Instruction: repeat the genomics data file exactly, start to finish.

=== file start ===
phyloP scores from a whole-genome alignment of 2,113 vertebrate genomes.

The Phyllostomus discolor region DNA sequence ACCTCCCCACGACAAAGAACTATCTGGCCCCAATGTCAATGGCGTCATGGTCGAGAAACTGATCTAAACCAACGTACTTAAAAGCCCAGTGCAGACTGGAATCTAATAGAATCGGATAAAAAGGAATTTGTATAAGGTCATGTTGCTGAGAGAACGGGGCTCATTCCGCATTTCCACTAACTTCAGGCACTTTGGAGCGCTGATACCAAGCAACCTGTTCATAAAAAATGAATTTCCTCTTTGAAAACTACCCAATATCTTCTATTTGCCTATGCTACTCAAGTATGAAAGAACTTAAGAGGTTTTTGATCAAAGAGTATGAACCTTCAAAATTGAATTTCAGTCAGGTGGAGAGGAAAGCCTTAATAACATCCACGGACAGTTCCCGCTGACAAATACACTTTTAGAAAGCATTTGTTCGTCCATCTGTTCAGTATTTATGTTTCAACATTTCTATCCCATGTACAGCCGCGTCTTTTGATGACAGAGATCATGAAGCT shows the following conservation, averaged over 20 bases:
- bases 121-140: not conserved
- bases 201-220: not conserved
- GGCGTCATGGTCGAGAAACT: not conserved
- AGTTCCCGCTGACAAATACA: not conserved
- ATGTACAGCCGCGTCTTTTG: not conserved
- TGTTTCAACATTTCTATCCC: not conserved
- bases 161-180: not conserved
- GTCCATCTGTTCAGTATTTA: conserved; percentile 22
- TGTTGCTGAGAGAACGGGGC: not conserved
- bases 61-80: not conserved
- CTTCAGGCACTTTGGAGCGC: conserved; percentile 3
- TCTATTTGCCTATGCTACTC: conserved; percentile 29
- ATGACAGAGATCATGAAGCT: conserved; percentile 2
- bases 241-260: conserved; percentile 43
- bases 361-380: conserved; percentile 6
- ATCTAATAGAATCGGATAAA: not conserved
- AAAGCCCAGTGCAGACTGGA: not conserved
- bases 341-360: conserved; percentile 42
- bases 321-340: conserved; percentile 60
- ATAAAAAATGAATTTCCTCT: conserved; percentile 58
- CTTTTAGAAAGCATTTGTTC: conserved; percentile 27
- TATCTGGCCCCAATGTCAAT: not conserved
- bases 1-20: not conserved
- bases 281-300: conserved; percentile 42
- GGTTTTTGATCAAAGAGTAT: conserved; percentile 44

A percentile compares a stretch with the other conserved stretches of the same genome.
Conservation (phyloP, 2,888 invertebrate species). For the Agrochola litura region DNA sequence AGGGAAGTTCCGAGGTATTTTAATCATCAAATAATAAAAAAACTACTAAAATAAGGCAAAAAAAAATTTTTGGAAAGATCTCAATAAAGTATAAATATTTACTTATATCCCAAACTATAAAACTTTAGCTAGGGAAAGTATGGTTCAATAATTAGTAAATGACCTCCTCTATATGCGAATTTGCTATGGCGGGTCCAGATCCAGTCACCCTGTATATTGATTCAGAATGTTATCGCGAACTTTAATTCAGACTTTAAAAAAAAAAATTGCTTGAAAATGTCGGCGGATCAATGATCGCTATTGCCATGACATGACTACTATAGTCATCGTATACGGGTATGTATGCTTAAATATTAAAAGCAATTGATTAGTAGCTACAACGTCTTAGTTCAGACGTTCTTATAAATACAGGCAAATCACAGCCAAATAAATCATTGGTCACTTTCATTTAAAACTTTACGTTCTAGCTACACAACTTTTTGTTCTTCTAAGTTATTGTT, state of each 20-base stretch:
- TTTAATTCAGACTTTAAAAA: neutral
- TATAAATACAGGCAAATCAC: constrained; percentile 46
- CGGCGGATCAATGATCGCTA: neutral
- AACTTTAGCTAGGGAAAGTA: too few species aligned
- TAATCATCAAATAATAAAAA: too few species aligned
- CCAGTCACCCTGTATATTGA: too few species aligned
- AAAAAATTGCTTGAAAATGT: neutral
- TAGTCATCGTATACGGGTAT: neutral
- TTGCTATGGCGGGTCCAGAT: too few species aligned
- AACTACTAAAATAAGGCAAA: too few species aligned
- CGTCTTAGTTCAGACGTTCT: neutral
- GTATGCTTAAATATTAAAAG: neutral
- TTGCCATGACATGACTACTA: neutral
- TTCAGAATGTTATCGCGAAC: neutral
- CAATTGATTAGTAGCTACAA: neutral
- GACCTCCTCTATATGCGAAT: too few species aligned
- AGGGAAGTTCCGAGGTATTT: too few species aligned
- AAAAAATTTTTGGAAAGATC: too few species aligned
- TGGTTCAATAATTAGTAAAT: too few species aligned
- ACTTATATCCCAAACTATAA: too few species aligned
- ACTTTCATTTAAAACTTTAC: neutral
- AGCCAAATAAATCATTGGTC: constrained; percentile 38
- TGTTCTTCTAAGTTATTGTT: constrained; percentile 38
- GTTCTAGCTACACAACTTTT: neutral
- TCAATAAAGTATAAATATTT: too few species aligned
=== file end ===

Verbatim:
phyloP scores from a whole-genome alignment of 2,113 vertebrate genomes.

The Phyllostomus discolor region DNA sequence ACCTCCCCACGACAAAGAACTATCTGGCCCCAATGTCAATGGCGTCATGGTCGAGAAACTGATCTAAACCAACGTACTTAAAAGCCCAGTGCAGACTGGAATCTAATAGAATCGGATAAAAAGGAATTTGTATAAGGTCATGTTGCTGAGAGAACGGGGCTCATTCCGCATTTCCACTAACTTCAGGCACTTTGGAGCGCTGATACCAAGCAACCTGTTCATAAAAAATGAATTTCCTCTTTGAAAACTACCCAATATCTTCTATTTGCCTATGCTACTCAAGTATGAAAGAACTTAAGAGGTTTTTGATCAAAGAGTATGAACCTTCAAAATTGAATTTCAGTCAGGTGGAGAGGAAAGCCTTAATAACATCCACGGACAGTTCCCGCTGACAAATACACTTTTAGAAAGCATTTGTTCGTCCATCTGTTCAGTATTTATGTTTCAACATTTCTATCCCATGTACAGCCGCGTCTTTTGATGACAGAGATCATGAAGCT shows the following conservation, averaged over 20 bases:
- bases 121-140: not conserved
- bases 201-220: not conserved
- GGCGTCATGGTCGAGAAACT: not conserved
- AGTTCCCGCTGACAAATACA: not conserved
- ATGTACAGCCGCGTCTTTTG: not conserved
- TGTTTCAACATTTCTATCCC: not conserved
- bases 161-180: not conserved
- GTCCATCTGTTCAGTATTTA: conserved; percentile 22
- TGTTGCTGAGAGAACGGGGC: not conserved
- bases 61-80: not conserved
- CTTCAGGCACTTTGGAGCGC: conserved; percentile 3
- TCTATTTGCCTATGCTACTC: conserved; percentile 29
- ATGACAGAGATCATGAAGCT: conserved; percentile 2
- bases 241-260: conserved; percentile 43
- bases 361-380: conserved; percentile 6
- ATCTAATAGAATCGGATAAA: not conserved
- AAAGCCCAGTGCAGACTGGA: not conserved
- bases 341-360: conserved; percentile 42
- bases 321-340: conserved; percentile 60
- ATAAAAAATGAATTTCCTCT: conserved; percentile 58
- CTTTTAGAAAGCATTTGTTC: conserved; percentile 27
- TATCTGGCCCCAATGTCAAT: not conserved
- bases 1-20: not conserved
- bases 281-300: conserved; percentile 42
- GGTTTTTGATCAAAGAGTAT: conserved; percentile 44

A percentile compares a stretch with the other conserved stretches of the same genome.
Conservation (phyloP, 2,888 invertebrate species). For the Agrochola litura region DNA sequence AGGGAAGTTCCGAGGTATTTTAATCATCAAATAATAAAAAAACTACTAAAATAAGGCAAAAAAAAATTTTTGGAAAGATCTCAATAAAGTATAAATATTTACTTATATCCCAAACTATAAAACTTTAGCTAGGGAAAGTATGGTTCAATAATTAGTAAATGACCTCCTCTATATGCGAATTTGCTATGGCGGGTCCAGATCCAGTCACCCTGTATATTGATTCAGAATGTTATCGCGAACTTTAATTCAGACTTTAAAAAAAAAAATTGCTTGAAAATGTCGGCGGATCAATGATCGCTATTGCCATGACATGACTACTATAGTCATCGTATACGGGTATGTATGCTTAAATATTAAAAGCAATTGATTAGTAGCTACAACGTCTTAGTTCAGACGTTCTTATAAATACAGGCAAATCACAGCCAAATAAATCATTGGTCACTTTCATTTAAAACTTTACGTTCTAGCTACACAACTTTTTGTTCTTCTAAGTTATTGTT, state of each 20-base stretch:
- TTTAATTCAGACTTTAAAAA: neutral
- TATAAATACAGGCAAATCAC: constrained; percentile 46
- CGGCGGATCAATGATCGCTA: neutral
- AACTTTAGCTAGGGAAAGTA: too few species aligned
- TAATCATCAAATAATAAAAA: too few species aligned
- CCAGTCACCCTGTATATTGA: too few species aligned
- AAAAAATTGCTTGAAAATGT: neutral
- TAGTCATCGTATACGGGTAT: neutral
- TTGCTATGGCGGGTCCAGAT: too few species aligned
- AACTACTAAAATAAGGCAAA: too few species aligned
- CGTCTTAGTTCAGACGTTCT: neutral
- GTATGCTTAAATATTAAAAG: neutral
- TTGCCATGACATGACTACTA: neutral
- TTCAGAATGTTATCGCGAAC: neutral
- CAATTGATTAGTAGCTACAA: neutral
- GACCTCCTCTATATGCGAAT: too few species aligned
- AGGGAAGTTCCGAGGTATTT: too few species aligned
- AAAAAATTTTTGGAAAGATC: too few species aligned
- TGGTTCAATAATTAGTAAAT: too few species aligned
- ACTTATATCCCAAACTATAA: too few species aligned
- ACTTTCATTTAAAACTTTAC: neutral
- AGCCAAATAAATCATTGGTC: constrained; percentile 38
- TGTTCTTCTAAGTTATTGTT: constrained; percentile 38
- GTTCTAGCTACACAACTTTT: neutral
- TCAATAAAGTATAAATATTT: too few species aligned